Highmoor Exploration
Highmoor Drakensberg Park
Central Drakensberg
11 - 12 April 2015

Report and photos by Dave Sclanders
[CLICK ON PHOTOS TO VIEW FULLSIZE - or view pics in accompanying SIMPLEVIEWER Presentation]

Highmoor is situated in the Central Drakensberg Mountains. It has one of the highest camping facilities in the berg, with a very comfortably protected camp site, with limited ablutions and hot shower. However, once you have driven up to the top, set up your tents, then from then on, it is a matter of going for walks that offer great views all around. There is also trout fishing, and 2 caves to overnight in if the urge to sleep in a cave calls you.

A club hike was organized for the week end, but probably due to the fact that it was so near to the Easter Holidays, there were no takers from the clubs. However, I had wanted to do a long recce to a new part of the berg, so took this opportunity to do this recce with a fellow hiker.

Once we had arrived at our allocated camp site, we parked the vehicle, packed our day packs and headed off on the exploration walk. The Drakensberg at this time of year is very beautiful, calm and clear, the grass just starting to turn to it s winter colours, and plenty of water about.

An uninterrupted view from Giant s Castle to Monk s Cowl just seemed to make the berg seem that smaller. A sprinkling of antelope grazed around us, and just up the hill, 4 Eland were happy to lie and wait for us to get closer before ambling across the skyline into the next valley. Very noticeable were the dark brown strips of treated grass  called tracer lines  that were prepared for the annual burning of the winter veld firebreaks. Burning long , large strips of veld grass prior to the onset of winter helps to control possible run away veld fires in the winter.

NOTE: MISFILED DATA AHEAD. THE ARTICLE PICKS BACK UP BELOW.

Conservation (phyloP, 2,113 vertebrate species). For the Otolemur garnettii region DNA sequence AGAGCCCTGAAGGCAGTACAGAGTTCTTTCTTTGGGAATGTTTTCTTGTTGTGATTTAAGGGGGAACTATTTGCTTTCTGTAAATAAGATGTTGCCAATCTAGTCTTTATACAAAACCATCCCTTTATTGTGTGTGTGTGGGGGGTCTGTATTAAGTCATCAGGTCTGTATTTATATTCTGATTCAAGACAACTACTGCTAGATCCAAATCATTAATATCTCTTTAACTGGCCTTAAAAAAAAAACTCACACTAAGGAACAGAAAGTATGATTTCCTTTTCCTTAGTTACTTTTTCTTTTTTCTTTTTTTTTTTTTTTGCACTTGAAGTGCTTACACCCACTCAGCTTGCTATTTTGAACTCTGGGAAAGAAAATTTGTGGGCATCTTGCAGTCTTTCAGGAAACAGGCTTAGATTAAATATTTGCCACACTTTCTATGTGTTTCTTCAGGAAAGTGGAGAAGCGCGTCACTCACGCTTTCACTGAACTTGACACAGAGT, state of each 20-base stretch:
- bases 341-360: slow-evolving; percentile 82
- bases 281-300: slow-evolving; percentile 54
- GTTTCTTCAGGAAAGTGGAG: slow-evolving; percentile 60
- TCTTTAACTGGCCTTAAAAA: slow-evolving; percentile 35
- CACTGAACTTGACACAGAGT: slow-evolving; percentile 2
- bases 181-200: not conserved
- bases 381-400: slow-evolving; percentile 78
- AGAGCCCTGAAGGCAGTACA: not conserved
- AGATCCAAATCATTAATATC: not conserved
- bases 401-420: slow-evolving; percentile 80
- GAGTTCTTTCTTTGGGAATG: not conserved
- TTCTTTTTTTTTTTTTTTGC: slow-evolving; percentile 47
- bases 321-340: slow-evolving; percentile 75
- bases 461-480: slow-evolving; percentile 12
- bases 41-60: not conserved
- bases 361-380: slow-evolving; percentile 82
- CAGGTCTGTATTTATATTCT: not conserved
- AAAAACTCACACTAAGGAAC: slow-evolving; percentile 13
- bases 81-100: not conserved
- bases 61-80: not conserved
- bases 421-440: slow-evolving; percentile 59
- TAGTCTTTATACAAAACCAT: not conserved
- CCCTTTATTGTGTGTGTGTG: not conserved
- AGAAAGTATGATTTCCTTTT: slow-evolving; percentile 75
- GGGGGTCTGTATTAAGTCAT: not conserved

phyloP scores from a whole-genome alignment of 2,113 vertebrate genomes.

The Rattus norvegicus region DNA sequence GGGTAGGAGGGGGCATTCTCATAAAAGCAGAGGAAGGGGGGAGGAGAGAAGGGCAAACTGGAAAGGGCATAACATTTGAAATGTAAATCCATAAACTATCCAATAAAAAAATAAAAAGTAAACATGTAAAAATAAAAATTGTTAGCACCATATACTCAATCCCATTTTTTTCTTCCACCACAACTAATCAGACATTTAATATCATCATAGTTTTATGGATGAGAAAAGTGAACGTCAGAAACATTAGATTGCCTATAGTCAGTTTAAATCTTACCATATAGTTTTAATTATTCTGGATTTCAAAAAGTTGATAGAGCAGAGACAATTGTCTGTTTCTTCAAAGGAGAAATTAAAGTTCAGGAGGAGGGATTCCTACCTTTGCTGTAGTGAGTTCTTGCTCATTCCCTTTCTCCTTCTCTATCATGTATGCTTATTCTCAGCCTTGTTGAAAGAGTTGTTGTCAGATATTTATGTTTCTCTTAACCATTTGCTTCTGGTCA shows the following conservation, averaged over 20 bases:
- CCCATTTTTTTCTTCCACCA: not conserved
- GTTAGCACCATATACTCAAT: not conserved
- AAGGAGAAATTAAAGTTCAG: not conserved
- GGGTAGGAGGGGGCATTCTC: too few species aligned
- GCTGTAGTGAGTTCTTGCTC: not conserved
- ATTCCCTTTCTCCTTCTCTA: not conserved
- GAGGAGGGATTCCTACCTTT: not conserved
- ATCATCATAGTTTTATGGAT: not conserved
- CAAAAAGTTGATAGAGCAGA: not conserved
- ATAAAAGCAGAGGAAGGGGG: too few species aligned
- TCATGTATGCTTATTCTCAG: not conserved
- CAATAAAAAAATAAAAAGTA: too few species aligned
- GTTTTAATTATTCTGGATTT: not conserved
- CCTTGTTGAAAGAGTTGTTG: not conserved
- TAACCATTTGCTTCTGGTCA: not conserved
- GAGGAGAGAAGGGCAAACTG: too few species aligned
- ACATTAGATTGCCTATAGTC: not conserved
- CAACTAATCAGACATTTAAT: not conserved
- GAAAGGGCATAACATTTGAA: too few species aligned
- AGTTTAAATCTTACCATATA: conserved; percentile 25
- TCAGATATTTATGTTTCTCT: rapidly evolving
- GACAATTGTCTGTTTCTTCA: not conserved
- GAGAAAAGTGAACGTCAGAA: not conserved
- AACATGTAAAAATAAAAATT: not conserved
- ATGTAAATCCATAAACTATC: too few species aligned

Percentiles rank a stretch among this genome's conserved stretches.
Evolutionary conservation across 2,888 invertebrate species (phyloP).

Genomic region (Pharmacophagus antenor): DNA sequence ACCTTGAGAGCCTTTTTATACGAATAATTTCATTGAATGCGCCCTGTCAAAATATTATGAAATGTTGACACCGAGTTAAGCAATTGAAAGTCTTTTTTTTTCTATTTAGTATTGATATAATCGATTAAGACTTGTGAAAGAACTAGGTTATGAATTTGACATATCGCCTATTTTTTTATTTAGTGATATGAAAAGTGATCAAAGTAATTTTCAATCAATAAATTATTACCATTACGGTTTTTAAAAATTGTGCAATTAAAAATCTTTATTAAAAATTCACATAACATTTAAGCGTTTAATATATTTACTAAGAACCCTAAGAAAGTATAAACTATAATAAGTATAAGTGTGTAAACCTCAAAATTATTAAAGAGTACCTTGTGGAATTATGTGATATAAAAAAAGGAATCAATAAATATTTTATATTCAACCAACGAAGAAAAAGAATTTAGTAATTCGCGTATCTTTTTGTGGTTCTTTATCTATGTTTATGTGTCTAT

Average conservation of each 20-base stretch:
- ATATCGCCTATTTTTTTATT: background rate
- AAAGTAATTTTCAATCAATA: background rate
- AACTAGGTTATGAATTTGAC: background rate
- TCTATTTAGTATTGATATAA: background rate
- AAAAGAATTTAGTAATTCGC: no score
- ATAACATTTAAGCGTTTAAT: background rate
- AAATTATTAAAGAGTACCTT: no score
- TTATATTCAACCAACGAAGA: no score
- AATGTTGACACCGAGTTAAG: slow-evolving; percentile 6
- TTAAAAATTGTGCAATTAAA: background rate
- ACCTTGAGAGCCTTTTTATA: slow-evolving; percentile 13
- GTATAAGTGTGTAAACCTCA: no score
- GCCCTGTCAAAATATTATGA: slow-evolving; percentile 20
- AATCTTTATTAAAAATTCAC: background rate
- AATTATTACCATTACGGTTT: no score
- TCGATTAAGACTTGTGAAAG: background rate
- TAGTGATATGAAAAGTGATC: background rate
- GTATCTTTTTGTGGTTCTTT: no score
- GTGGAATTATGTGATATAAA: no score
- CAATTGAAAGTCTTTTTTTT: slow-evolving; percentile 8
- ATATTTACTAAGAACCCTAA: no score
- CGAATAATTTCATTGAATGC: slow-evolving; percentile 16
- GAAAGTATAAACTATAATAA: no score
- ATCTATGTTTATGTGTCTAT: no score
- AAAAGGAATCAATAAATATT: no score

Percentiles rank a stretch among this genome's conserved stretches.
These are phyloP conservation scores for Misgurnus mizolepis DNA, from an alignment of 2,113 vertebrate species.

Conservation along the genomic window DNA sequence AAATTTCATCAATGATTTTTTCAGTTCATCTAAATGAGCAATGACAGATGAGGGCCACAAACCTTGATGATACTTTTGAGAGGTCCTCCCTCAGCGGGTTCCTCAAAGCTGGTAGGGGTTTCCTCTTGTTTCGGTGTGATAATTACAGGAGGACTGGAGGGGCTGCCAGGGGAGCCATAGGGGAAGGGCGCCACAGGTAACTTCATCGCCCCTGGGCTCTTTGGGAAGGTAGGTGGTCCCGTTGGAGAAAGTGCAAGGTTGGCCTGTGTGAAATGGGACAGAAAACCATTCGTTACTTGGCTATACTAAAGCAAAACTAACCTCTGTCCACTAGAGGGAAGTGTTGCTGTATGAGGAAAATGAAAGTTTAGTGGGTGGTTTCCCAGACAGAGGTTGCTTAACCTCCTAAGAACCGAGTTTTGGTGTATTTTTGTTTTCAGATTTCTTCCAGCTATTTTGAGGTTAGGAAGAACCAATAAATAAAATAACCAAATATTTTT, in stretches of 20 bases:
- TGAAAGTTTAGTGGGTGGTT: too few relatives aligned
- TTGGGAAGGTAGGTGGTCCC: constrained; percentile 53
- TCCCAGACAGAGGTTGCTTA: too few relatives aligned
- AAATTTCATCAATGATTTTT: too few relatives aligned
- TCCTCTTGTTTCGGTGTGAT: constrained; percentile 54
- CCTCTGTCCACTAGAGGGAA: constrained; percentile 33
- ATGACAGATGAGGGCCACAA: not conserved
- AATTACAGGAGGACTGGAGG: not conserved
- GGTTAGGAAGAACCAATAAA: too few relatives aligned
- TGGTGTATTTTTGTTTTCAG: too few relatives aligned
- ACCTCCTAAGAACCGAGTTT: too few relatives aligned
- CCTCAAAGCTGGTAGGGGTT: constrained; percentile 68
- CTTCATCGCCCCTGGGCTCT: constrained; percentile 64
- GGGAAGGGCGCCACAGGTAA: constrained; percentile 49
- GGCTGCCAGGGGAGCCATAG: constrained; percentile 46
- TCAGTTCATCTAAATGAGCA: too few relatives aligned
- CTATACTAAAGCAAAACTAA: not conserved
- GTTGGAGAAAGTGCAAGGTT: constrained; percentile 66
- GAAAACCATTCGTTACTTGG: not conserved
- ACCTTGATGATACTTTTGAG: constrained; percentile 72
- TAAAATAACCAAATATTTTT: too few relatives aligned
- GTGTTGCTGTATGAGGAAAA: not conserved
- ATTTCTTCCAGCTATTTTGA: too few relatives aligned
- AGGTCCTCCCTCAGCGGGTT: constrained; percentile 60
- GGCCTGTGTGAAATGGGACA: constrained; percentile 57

Pics 1A - 5 - On the way to the valley

We eventually reached the edge of the Highmoor plateau, and looked down into the awesome valley that we would descend down into, down a very steep and fairly dangerous slope. The normal way of getting out of this valley is up the same very steep slope that you traverse down in the first place. Quite a daunting task given that there no proper paths back up again, and one that spoils the days hike in no uncertain way.

Pic  6 - Ready to drop down into the valley
Pic  7 - The valley below. Awesome from the top, terrifying from the bottom
Pic  8 - The beautiful stream that runs from the heights of Giant s Castle far in the background,
Pic  9 - Down on the stream , easy down BUT what about going back up ?

Higher up the slope on the other side of the valley, is a shelter with Rock Art. It is amazing that after so many years despite many of the paintings being in direct sunlight for part of the day, that they have survived this harsh environment. Freezing in winter, cooked in summer.

Pics  10  15 - Rock Art Shelter
Pic  16  In places it is a sharp drop into the river.

From the shelter one can now look back across the stream, and face the frightening fact, that you now have to climb back up the side of the valley to get to the top, and ultimately back to camp.

Pic  17 -  The Climb